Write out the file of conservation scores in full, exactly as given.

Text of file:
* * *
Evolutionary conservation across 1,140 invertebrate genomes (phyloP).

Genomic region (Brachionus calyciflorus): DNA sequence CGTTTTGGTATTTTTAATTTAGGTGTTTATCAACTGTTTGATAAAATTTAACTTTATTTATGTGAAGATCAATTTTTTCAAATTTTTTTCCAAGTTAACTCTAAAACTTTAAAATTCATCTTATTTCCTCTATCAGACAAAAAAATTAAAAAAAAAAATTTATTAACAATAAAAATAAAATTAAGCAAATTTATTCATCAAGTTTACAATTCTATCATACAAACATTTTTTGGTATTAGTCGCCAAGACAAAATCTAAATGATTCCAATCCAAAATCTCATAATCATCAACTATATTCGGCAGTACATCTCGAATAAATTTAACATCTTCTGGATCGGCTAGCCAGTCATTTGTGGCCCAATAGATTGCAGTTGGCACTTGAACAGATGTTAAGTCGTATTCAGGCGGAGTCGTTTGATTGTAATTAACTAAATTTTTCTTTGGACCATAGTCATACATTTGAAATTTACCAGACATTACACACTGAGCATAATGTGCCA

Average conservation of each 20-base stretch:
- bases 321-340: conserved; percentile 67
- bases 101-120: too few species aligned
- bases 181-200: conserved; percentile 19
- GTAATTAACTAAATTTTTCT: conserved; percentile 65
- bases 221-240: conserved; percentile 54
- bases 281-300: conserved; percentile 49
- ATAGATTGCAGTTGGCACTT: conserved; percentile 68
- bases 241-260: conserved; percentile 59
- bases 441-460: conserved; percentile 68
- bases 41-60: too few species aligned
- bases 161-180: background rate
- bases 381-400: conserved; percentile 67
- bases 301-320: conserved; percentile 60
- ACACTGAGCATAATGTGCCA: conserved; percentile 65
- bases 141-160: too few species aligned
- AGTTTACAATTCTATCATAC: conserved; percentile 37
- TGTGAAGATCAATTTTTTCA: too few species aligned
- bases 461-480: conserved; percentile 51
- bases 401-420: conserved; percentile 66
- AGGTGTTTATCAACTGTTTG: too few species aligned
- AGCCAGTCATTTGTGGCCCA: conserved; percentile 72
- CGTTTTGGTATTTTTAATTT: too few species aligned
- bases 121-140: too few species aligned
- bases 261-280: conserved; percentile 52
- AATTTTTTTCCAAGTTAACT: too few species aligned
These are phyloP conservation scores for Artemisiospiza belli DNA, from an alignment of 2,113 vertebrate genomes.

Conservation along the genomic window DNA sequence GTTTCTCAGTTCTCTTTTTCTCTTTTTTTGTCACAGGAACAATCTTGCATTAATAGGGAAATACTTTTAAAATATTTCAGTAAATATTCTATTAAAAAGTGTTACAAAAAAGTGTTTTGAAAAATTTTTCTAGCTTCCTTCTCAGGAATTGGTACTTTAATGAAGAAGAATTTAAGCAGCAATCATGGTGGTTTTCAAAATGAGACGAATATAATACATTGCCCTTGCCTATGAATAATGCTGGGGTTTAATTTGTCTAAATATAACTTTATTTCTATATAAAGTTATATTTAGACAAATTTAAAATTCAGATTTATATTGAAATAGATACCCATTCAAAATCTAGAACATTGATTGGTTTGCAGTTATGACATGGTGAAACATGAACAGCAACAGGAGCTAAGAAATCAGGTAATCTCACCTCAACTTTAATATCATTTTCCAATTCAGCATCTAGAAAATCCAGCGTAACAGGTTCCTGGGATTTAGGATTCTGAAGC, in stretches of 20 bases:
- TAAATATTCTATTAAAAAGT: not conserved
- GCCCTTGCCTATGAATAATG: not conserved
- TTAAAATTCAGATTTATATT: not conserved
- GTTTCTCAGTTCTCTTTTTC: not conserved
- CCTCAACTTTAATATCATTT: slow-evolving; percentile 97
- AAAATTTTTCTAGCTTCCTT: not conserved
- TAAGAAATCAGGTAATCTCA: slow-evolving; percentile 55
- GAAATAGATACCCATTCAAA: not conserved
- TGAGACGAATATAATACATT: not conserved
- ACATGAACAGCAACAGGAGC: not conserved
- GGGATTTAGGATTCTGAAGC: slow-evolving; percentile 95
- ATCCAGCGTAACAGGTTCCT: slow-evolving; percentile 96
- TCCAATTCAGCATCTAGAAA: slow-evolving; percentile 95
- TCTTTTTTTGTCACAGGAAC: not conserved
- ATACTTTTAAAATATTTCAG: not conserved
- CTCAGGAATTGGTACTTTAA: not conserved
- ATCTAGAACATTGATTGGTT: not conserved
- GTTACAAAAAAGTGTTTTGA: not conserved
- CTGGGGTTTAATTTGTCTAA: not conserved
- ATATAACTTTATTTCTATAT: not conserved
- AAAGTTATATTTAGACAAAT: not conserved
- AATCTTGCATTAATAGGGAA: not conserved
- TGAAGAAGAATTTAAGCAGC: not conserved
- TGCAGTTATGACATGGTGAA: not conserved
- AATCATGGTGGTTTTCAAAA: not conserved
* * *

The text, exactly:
Evolutionary conservation across 1,140 invertebrate genomes (phyloP).

Genomic region (Brachionus calyciflorus): DNA sequence CGTTTTGGTATTTTTAATTTAGGTGTTTATCAACTGTTTGATAAAATTTAACTTTATTTATGTGAAGATCAATTTTTTCAAATTTTTTTCCAAGTTAACTCTAAAACTTTAAAATTCATCTTATTTCCTCTATCAGACAAAAAAATTAAAAAAAAAAATTTATTAACAATAAAAATAAAATTAAGCAAATTTATTCATCAAGTTTACAATTCTATCATACAAACATTTTTTGGTATTAGTCGCCAAGACAAAATCTAAATGATTCCAATCCAAAATCTCATAATCATCAACTATATTCGGCAGTACATCTCGAATAAATTTAACATCTTCTGGATCGGCTAGCCAGTCATTTGTGGCCCAATAGATTGCAGTTGGCACTTGAACAGATGTTAAGTCGTATTCAGGCGGAGTCGTTTGATTGTAATTAACTAAATTTTTCTTTGGACCATAGTCATACATTTGAAATTTACCAGACATTACACACTGAGCATAATGTGCCA

Average conservation of each 20-base stretch:
- bases 321-340: conserved; percentile 67
- bases 101-120: too few species aligned
- bases 181-200: conserved; percentile 19
- GTAATTAACTAAATTTTTCT: conserved; percentile 65
- bases 221-240: conserved; percentile 54
- bases 281-300: conserved; percentile 49
- ATAGATTGCAGTTGGCACTT: conserved; percentile 68
- bases 241-260: conserved; percentile 59
- bases 441-460: conserved; percentile 68
- bases 41-60: too few species aligned
- bases 161-180: background rate
- bases 381-400: conserved; percentile 67
- bases 301-320: conserved; percentile 60
- ACACTGAGCATAATGTGCCA: conserved; percentile 65
- bases 141-160: too few species aligned
- AGTTTACAATTCTATCATAC: conserved; percentile 37
- TGTGAAGATCAATTTTTTCA: too few species aligned
- bases 461-480: conserved; percentile 51
- bases 401-420: conserved; percentile 66
- AGGTGTTTATCAACTGTTTG: too few species aligned
- AGCCAGTCATTTGTGGCCCA: conserved; percentile 72
- CGTTTTGGTATTTTTAATTT: too few species aligned
- bases 121-140: too few species aligned
- bases 261-280: conserved; percentile 52
- AATTTTTTTCCAAGTTAACT: too few species aligned
These are phyloP conservation scores for Artemisiospiza belli DNA, from an alignment of 2,113 vertebrate genomes.

Conservation along the genomic window DNA sequence GTTTCTCAGTTCTCTTTTTCTCTTTTTTTGTCACAGGAACAATCTTGCATTAATAGGGAAATACTTTTAAAATATTTCAGTAAATATTCTATTAAAAAGTGTTACAAAAAAGTGTTTTGAAAAATTTTTCTAGCTTCCTTCTCAGGAATTGGTACTTTAATGAAGAAGAATTTAAGCAGCAATCATGGTGGTTTTCAAAATGAGACGAATATAATACATTGCCCTTGCCTATGAATAATGCTGGGGTTTAATTTGTCTAAATATAACTTTATTTCTATATAAAGTTATATTTAGACAAATTTAAAATTCAGATTTATATTGAAATAGATACCCATTCAAAATCTAGAACATTGATTGGTTTGCAGTTATGACATGGTGAAACATGAACAGCAACAGGAGCTAAGAAATCAGGTAATCTCACCTCAACTTTAATATCATTTTCCAATTCAGCATCTAGAAAATCCAGCGTAACAGGTTCCTGGGATTTAGGATTCTGAAGC, in stretches of 20 bases:
- TAAATATTCTATTAAAAAGT: not conserved
- GCCCTTGCCTATGAATAATG: not conserved
- TTAAAATTCAGATTTATATT: not conserved
- GTTTCTCAGTTCTCTTTTTC: not conserved
- CCTCAACTTTAATATCATTT: slow-evolving; percentile 97
- AAAATTTTTCTAGCTTCCTT: not conserved
- TAAGAAATCAGGTAATCTCA: slow-evolving; percentile 55
- GAAATAGATACCCATTCAAA: not conserved
- TGAGACGAATATAATACATT: not conserved
- ACATGAACAGCAACAGGAGC: not conserved
- GGGATTTAGGATTCTGAAGC: slow-evolving; percentile 95
- ATCCAGCGTAACAGGTTCCT: slow-evolving; percentile 96
- TCCAATTCAGCATCTAGAAA: slow-evolving; percentile 95
- TCTTTTTTTGTCACAGGAAC: not conserved
- ATACTTTTAAAATATTTCAG: not conserved
- CTCAGGAATTGGTACTTTAA: not conserved
- ATCTAGAACATTGATTGGTT: not conserved
- GTTACAAAAAAGTGTTTTGA: not conserved
- CTGGGGTTTAATTTGTCTAA: not conserved
- ATATAACTTTATTTCTATAT: not conserved
- AAAGTTATATTTAGACAAAT: not conserved
- AATCTTGCATTAATAGGGAA: not conserved
- TGAAGAAGAATTTAAGCAGC: not conserved
- TGCAGTTATGACATGGTGAA: not conserved
- AATCATGGTGGTTTTCAAAA: not conserved